In just three days, the computing world was turned on its head as both Apple and Microsoft revealed their new strategic thinking, writes ARTHUR GOLDSTUCK.
Last Thursday, the world changed once again.
Microsoft’s launch of Windows 8 was the obvious, expected and long-planned main event. Not quite as expected or planned, Microsoft’s nemesis, Apple, announced its first disappointing financial results in many years.
The irony of this turning of the tables was that, just two days earlier, Apple had made its own biggest product announcement in its history. It had launched the new iPad mini 7.9‚” tablet, along with a fourth generation iPad, and new versions of its iconic iMac computer, MacBook Pro laptop and Mac mini computer.
Such an extensive upgrade of its range, the launch of a new format and the arrival of the iPad 4 barely six months after the previous version, represented a show of force by Apple. Coming not coincidentally two days before the launch of Windows 8, it sent a message that Apple was able to go large any time it wanted, and that it had not lost its touch for producing deeply desirable products.
At the same time, however, it revealed chinks in its armour. Crucially, the new 7.9‚” iPad mini represented the first major new product from Apple in more than a decade that did not lead the market. It was a response to the massive inroads made into its tablet market share by 7‚” tablets, in particular Amazon’s Kindle Fire.
Before he passed away, former Apple CEO Steve Jobs had insisted Apple would never make a device in that format. But, just sometimes, market forces speak louder than single-minded vision.
The bigger surprise, however, was the pricing of the iPad mini. Given the $249 tag on the Kindle Fire and other competitors, it was assumed the mini would cost the same and clean up the market. Instead, it was launched at $330 prompting an instant decline in the Apple share price.
Then, on Thursday night, Apple announced quarterly financial results that disappointed the market a rare occurrence.
Coming as it did even as Microsoft was unveiling a vast range of machines running Windows 8, it marked the beginning of a new era in computing.
At the South African launch in Johannesburg, one large wall was lined with device after device running Windows 8 in different formats: large and small computers, large and small laptops, tablets, and hybrid devices that can double as a laptop and a tablet.
One device in particular attracted special attention: the Samsung Windows Ativ 10.1‚” tablet. Aside from being the first Windows tablet from the brand that had presented Apple with its only serious competition in the 10‚” tablet format, Samsung had previously been the main producer of tablets running Google’s Android operating system.
The device itself was only half the story. It came with a startling announcement: In South Africa, it would initially only be sold by Standard Bank to its customers, at a 16% discount to its R8000 price tag. Microsoft also announced that Standard’s banking app which had appeared on smartphones and tablets a full year after FNB’s entry into the apps space woild be the first South African banking app on Windows 8.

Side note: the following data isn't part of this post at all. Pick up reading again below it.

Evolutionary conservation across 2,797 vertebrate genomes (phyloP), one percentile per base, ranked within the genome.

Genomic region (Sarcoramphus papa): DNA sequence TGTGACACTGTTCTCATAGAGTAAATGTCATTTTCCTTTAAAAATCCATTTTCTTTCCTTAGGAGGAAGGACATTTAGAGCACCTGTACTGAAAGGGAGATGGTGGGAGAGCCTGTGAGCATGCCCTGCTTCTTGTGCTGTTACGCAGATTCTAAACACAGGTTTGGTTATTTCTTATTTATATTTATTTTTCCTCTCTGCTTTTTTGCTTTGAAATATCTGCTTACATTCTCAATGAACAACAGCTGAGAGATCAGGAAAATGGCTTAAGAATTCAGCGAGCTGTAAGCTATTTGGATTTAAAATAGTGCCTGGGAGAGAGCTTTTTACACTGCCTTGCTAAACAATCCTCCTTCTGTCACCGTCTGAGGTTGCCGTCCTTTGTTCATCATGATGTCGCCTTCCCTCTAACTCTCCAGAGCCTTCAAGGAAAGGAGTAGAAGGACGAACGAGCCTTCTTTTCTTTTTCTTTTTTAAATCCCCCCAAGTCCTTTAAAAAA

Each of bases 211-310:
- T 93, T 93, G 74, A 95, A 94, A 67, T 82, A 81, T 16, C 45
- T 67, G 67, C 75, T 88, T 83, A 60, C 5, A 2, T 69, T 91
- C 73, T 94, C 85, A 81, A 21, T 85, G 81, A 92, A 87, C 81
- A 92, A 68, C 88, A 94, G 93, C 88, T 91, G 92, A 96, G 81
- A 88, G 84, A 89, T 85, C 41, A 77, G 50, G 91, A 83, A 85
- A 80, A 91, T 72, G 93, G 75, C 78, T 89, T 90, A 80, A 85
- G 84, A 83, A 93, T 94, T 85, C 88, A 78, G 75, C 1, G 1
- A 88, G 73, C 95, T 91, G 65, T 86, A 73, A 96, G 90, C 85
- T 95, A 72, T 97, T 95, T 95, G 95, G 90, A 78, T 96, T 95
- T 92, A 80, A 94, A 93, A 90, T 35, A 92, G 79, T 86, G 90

If the app was the first step in catching up, the Samsung Ativ represents the second phase in Standard Bank’s efforts. FNB has sold more than 100 000 devices tablets and smartphones through offering attractive discounts only to customers. As a customer acquisition exercise among up-and-coming wage earners, it was groundbreaking.
The exclusive deal with Samsung, for the first time, gives Standard Bank a small edge in what will initially be a small niche of the market. It is believed to have pre-ordered 5000 of the devices.
The further significance of the device is that it is in effect a stand-in for the Surface, Microsoft’s own tablet that represents its first direct entry into the computer hardware market. The Surface is only sold through Microsoft branded stores, of which close to 50 have been rolled out in North America. Neither the stores nor the devices are expected in South Africa within in the next year.
While the Surface was conspicuous by its absence at the launch, close to 45 other devices were on display
‚”That is the kind of choice we are giving,‚” said Mteto Nyati, country head of Micsosoft South Africa in an interview. ‚”You will have the same operating system but, if you want something completely different from a hardware perspective, you will have something completely different.‚”
In a rare comment on the competition, Nyati acknowledged that the timing and nature of the Apple event was significant.
‚”In the past they would never have considered a Microsoft launch and then make a decision around that on timing their own event. What we are beginning to see is that Microsoft is becoming more relevant in the consumer space, our products are now much more competitive, and we have carved a new space.‚”
Of course, Apple is not going away. Its devices remain iconic and market leaders. The Core Group in South Africa has negotiated pricing that allows it to sell the devices at near-equivalents of US prices. That tends to leave the rival products overpriced.
Clearly, Microsoft and its partners will need to pay careful attention to pricing. Meanwhile, they are meeting users’ need for products that can be used for both work and play, in the office and on the road.
Windows 8 is Microsoft’s comeback, and the its timing could not have been better.
* Arthur Goldstuck is managing director of World Wide Worx and editor-in-chief of Gadget.co.za. Follow him on Twitter or Pinterest on @art2gee